Thursday, December 28, 2006

Bluebird skies

Only got to see them during walks and running; not like I was up in alpine country skiing or hiking, but it was a novelty.
Not buying the benignity of Gerald Ford. He just looked harmless and dopey. Underneath was the mean spirit and cold heart of your average GOP thug.

Wednesday, December 27, 2006

Free beans

The cafe near us roasts its own coffee beans, and if you are a loyal customer, they give you a free pound after each ten pounds you buy; also a free cup of coffee with every pound. You have to make it past their tempting pastry case, but it's worth the ordeal.
On a round of errands, I decided to go into Whole Foods - also known everywhere as Whole Paycheck - for a couple of skincare items. Sure. That's all. I consider myself impervious to that whole foodie bit, but things were on sale, things like organic cauliflower and vegetarian cheddar cheese from California. Then there was this loaf of wonderful bread I never see sold any place else, and butternut squash ravioli, and gnocchi. Sure, I could make all of those, but they were just lying there, looking alluring. Well, at least I resisted all the really caloric items which help make a cold damp winter more tolerable, and since I was on foot, there was only so much I could shlep home. No regrets.

Tuesday, December 26, 2006

All that stuff in the fridge

It came into the house and ensconced itself, and threatens fat deposits upon thighs and bellies; it must be disappeared. I didn't make any of it!

Monday, December 25, 2006

Relative peace

In our little sphere; the morning seemed to confuse my mom somewhat, but a good walk after lunch in unexpected partial sun cleared her head. We wished the neighbors' chickens a good holiday, and decided they were fortunate not to be slated as the main course. I'm not so much a pet bird fan, but these two chickens have somehow endeared themselves to us.
Had a delightful evening with friends, and a good night.

Sunday, December 24, 2006

Dark day

The cat hates sports crowd sounds from the television; when the sports fan in the house exclaims or yells, the cat is out of here, no matter how miserable it is outside. This has been a day of checking on football and basketball games, and there is a soggy disconsolate feline moping on the front porch, watching the rain. He's getting more sensitive in his middle age.
Relentless rain drove me out of the house for one last run to the store. No crowds, really, and plenty of bubbly available. Time to get the tree up.

Saturday, December 23, 2006

Cat warming up

Our cat seems to have been sneaking looks at Jack London short stories; he siezes every opportunity to meld his form against ours for maximum heat. Best we can do in terms of love from cats, I suppose.
Late evening hot chocolate run, probably foolhardy. We pass a passle of young guys bopping around to the strains of hip hop blaring from a car. This is atypical of our neighborhood, but then there aren't so many teenagers near us.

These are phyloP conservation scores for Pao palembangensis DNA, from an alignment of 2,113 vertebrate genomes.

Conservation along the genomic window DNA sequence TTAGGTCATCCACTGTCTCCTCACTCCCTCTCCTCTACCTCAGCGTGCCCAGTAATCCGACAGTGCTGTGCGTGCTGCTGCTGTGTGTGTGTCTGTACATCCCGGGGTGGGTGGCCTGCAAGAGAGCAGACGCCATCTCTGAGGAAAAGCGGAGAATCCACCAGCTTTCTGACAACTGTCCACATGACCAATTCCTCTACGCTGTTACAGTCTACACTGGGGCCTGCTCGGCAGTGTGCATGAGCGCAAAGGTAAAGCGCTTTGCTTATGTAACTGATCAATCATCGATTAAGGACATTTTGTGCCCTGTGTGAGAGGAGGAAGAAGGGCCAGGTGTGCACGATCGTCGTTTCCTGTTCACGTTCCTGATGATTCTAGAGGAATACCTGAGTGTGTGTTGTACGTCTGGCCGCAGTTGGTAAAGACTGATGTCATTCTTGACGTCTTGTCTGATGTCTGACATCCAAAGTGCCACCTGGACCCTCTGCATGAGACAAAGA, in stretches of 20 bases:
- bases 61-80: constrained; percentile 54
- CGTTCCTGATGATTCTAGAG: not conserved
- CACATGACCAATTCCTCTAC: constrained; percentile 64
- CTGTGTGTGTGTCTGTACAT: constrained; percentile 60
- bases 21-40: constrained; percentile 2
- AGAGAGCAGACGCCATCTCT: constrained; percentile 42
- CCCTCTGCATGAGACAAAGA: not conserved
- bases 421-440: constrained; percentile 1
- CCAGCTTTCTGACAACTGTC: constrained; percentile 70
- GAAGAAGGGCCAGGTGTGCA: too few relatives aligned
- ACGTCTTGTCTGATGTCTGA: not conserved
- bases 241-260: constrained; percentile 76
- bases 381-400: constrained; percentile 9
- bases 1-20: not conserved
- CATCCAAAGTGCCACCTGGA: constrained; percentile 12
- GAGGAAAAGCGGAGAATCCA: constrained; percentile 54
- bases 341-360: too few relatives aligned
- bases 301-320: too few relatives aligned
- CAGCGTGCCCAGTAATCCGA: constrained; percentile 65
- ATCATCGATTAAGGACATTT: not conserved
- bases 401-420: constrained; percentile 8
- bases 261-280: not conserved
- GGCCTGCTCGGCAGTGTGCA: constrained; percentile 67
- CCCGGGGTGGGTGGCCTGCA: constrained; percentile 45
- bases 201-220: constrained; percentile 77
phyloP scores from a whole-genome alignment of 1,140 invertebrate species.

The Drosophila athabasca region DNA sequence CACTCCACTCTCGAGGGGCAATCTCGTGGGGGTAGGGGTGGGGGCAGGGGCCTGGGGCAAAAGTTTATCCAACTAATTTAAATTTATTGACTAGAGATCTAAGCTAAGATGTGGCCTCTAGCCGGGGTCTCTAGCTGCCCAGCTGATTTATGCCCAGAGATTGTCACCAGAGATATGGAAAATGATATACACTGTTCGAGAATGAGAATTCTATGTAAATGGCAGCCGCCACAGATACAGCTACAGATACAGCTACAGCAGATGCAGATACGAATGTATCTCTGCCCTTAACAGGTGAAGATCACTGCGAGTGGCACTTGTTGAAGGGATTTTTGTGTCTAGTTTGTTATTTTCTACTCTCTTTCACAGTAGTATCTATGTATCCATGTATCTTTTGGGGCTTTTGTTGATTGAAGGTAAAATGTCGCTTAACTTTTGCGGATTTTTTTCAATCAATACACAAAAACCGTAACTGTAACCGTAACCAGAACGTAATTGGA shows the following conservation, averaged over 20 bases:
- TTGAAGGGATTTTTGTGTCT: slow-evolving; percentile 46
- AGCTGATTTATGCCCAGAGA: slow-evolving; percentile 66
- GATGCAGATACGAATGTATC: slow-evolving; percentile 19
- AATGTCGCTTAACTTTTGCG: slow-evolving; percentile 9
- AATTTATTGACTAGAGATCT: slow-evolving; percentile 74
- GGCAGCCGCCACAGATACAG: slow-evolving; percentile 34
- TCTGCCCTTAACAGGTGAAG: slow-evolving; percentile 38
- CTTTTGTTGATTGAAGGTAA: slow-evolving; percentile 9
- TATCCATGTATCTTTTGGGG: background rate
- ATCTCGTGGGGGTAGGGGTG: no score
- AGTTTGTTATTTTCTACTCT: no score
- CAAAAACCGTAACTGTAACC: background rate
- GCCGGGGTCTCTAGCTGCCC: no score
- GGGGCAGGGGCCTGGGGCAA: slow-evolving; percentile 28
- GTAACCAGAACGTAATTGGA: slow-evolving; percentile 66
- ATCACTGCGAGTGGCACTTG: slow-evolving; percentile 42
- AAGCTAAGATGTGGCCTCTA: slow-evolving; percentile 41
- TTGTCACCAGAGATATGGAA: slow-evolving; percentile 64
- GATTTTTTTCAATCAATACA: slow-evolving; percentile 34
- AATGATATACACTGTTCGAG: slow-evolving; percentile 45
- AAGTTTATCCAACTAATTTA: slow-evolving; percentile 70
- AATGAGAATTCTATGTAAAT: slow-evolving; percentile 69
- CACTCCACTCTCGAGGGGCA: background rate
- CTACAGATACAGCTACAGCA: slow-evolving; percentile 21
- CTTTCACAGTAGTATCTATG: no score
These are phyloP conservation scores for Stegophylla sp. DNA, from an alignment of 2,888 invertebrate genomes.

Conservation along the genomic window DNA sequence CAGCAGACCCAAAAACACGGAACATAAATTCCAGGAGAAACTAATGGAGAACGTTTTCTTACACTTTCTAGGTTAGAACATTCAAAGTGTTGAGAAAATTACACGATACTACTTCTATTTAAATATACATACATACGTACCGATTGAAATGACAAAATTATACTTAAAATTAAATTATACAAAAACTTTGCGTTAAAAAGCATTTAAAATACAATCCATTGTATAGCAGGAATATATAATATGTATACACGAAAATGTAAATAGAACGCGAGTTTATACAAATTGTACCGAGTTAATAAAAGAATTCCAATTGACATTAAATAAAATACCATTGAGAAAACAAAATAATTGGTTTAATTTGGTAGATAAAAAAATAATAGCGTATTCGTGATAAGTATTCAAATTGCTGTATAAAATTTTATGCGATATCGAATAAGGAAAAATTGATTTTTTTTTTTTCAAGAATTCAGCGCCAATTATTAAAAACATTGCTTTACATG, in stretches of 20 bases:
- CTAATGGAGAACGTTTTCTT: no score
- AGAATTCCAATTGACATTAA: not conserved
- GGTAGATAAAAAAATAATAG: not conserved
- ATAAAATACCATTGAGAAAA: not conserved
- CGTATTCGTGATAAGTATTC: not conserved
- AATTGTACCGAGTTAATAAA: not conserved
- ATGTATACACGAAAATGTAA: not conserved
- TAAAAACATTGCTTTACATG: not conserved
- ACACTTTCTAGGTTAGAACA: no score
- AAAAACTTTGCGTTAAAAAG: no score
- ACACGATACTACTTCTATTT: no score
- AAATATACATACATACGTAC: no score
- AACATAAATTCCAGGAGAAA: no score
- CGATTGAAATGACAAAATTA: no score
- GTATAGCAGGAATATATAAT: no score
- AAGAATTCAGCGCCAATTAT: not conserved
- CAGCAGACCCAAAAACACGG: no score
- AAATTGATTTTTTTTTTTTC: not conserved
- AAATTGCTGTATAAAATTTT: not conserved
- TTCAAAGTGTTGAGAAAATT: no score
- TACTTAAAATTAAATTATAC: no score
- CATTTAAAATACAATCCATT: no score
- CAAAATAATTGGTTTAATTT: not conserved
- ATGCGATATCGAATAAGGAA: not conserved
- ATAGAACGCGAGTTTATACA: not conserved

Later in the evening, odd strains of Christmas music seem to be blowing up from Lake Union, a mile plus south of us, as well as honking and hooting of...boat horns? Maybe the Christmas Boats were giving a light display down by Gasworks Park.
A noisy night.

Friday, December 22, 2006

Stocking up and taking stock

As is common on holiday weekends, people in the stores, even at our mostly mellow food co-op, are dashing about like possessed weasels. I made a foray there to put food on our table over the next few days, and there were some rude women swerving their carts around, looking tense and cross, yakking on cell phones, bumping into me. If it is such a bloody ordeal to be involved in this holiday, I wonder why they persist? What if more people would decide it really isn't absolutely required that we max ourselves out, decorating, dashing around, acting like angry addicts? Delicious food is a nice thing to be able to have, but this anal insistence on everything being perfect is repellent. Maybe I'm just so grateful our heat's back on after last week that this consumption madness appears obscene; I do think some where down the line, fat-ass America will face shocking consequences for its greedy ways.

Thursday, December 21, 2006

Washed away day

Yesterday proved cold, wet and miserable, not much relief for it other than forced errand marching and an excuse to hit up the hot chocolate joint. They have some interesting dipsticks for their beverages which one can buy, such as chocolate-dipped marshmallows on bamboo skewers, and colored rock candy formations for one's tea, I presume.
Today we bagged an unexpectedly sunny late morning, which didn't spill over into my afternoon run and workout; rainy window. Wonder how the kids are doing down in Joshua Tree...

Tuesday, December 19, 2006

Made for walking

Relatively lovely day, long walk for an old babe,as my mom refers to herself, and good levels of alertness in same; it's probably the little batches of organic semisweet chocolate chips I've been doling out on these wintry afternoons.
Still reading Kawabata's The Sound of the Mountain; he also wrote a novel called A Thousand Cranes, which I vaguely recall from college days. He has created a male protagonist who is one of those universal aging men with problems, could be any race or color. This one's named Shingo, his milieu is post WWII Japan, and he has access to relief from his troubles that American men of a similar age would not have had, such as the comfort of geishas. He's an interesting piece of work, but not one I feel much connection to. I keep thinking of the older Rabbit, John Updike's character in his Rabbit series of novels; men of a certain age, squirming at the parts of their lives that they feel encumber them. It's the opposite of "chick lit", but often more serious.

Monday, December 18, 2006

Sparrow swarms

There seem to be huge groups of sparrows constantly thronging our backyard and one of our neighbor's. They like the holly tree bulging over from her side, and if there were any berries on it, have probably stripped them. They are a cheery lot, but they leave their tiny little droppings all over. Every so often, they will fall utterly silent; if you look out to see what happened, there is usually a cat skulking by.
The windstorm provided one good thing: A multitude of downed greenery in a wide variety, which I've been picking up and sticking in my old grapevine wreath form. Wound a bit of stiff wide cranberry and gold-colored ribbon in there, and it looks just like downtown, as someone in the family used to say. A dear friend brought over some cookies she'd made with her teenaged daughter, so I could get a fix and didn't have the temptation of piles of things I'd made lying around. They're very good for breakfast.